When Doctors Hospital acquired a five-story medical office building adjacent to the hospital for $16.34 million last month, it marked the latest manifestation of an on-going expansion.
The 120,000-square-foot Sarasota Medical Center deal is also part of a larger plan to improve patient services and accommodate growth, hospital officials say.
“The timing for this is good because of all the substantial growth we're seeing in this area, particularly in the University Park and Fruitville Road areas,” says hospital CEO Robert Meade. “And we're looking to the future, in part, because of the larger economic picture in Florida. Last year we really found ourselves scrambling for beds.”
In all, the Hospital Corp. of America health care facility will spend about $45 million to add a new emergency room and a pair of state-of-the-art operating rooms, upgrade private patient rooms, outfit its new space and acquire the 5741 Bee Ridge Road office building.
The new space — Doctors' emergency room will grow to 5,700 square feet and have a dedicated ambulance entrance — will add significantly to the Bee Ridge campus, which is tucked behind groves of trees and a series of retail buildings.
“People don't think we have a very large institution here, until they see it firsthand,” Young says. “We have a lot of square footage here.”
When the expansion is completed in April 2016, Doctors' new emergency room will also contain more private rooms for waiting patients; a nearby radiology department for increased efficiency; a television monitor that will keep track of patients in waiting rooms and their status; and bigger supply rooms and physician offices.
Changes could be in the offing at the Sarasota Medical building, too, where Doctors currently maintains a first-floor surgical center, breast care and wound care clinics and an auditorium capable of seating 130.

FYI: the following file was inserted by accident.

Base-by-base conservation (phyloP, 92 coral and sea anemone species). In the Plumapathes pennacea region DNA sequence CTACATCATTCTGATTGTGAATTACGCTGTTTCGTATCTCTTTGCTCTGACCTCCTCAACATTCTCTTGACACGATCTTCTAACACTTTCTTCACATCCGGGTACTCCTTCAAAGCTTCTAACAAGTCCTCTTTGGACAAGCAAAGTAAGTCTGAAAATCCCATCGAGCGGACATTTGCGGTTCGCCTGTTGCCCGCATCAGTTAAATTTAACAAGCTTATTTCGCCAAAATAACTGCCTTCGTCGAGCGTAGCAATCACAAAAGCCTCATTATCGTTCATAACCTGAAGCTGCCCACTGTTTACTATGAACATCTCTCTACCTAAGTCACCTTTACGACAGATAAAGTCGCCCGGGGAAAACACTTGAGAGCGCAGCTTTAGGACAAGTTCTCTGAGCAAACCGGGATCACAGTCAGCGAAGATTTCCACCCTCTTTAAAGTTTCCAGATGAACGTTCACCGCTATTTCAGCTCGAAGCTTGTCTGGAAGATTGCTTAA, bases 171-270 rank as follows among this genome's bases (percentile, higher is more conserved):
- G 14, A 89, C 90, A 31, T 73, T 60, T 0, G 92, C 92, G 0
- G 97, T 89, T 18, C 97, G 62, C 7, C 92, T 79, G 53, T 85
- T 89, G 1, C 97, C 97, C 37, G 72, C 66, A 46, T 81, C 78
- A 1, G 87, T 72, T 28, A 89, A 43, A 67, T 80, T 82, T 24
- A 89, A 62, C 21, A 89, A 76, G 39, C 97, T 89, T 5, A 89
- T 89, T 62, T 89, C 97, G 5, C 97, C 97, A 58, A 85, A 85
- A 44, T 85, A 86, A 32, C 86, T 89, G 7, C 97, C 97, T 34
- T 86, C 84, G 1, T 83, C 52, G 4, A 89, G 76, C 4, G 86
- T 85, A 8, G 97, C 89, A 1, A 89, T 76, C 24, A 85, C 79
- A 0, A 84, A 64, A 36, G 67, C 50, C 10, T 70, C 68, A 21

The building, completed in 1995, also is connected to the 155-bed hospital through a covered third-floor walkway.
And while many hospital physicians have orthopedic, cardiac, plastic surgery and other practices on the building's upper floors, Sarasota Medical is just 70% occupied presently.
Meade and Young say that will provide the hospital with needed flexibility going forward.
“It gives us the opportunity to grow more services to the hospital,” Meade says.
Doctors had a ground lease on the building before buying it from Healthcare REIT of America, and exercised a right of first refusal in acquiring it. At least three other potential buyers had expressed interest.
“It was a very attractive deal for them in terms of price, but they wouldn't necessarily look at it as a real estate investment,” says Ken Hughes, president of Bradenton-based CNK Realty, which specializes in medical-related real estate and represented Healthcare REIT in the Doctors' transaction.
“For Doctors, I think it's more of a situation where if the price was right, it was cheaper than adding additional space adjacent to their main building,” Hughes says.
He estimates it would cost Doctors about $24 million to build the same offices today.
“Resources are scarce, and we want to put our money into direct patient care when possible,” he says. “If we went the route of new construction to add office space here, that would be a very expensive proposition. So it's a good business decision for us to buy the building.”
- K.L. McQuaid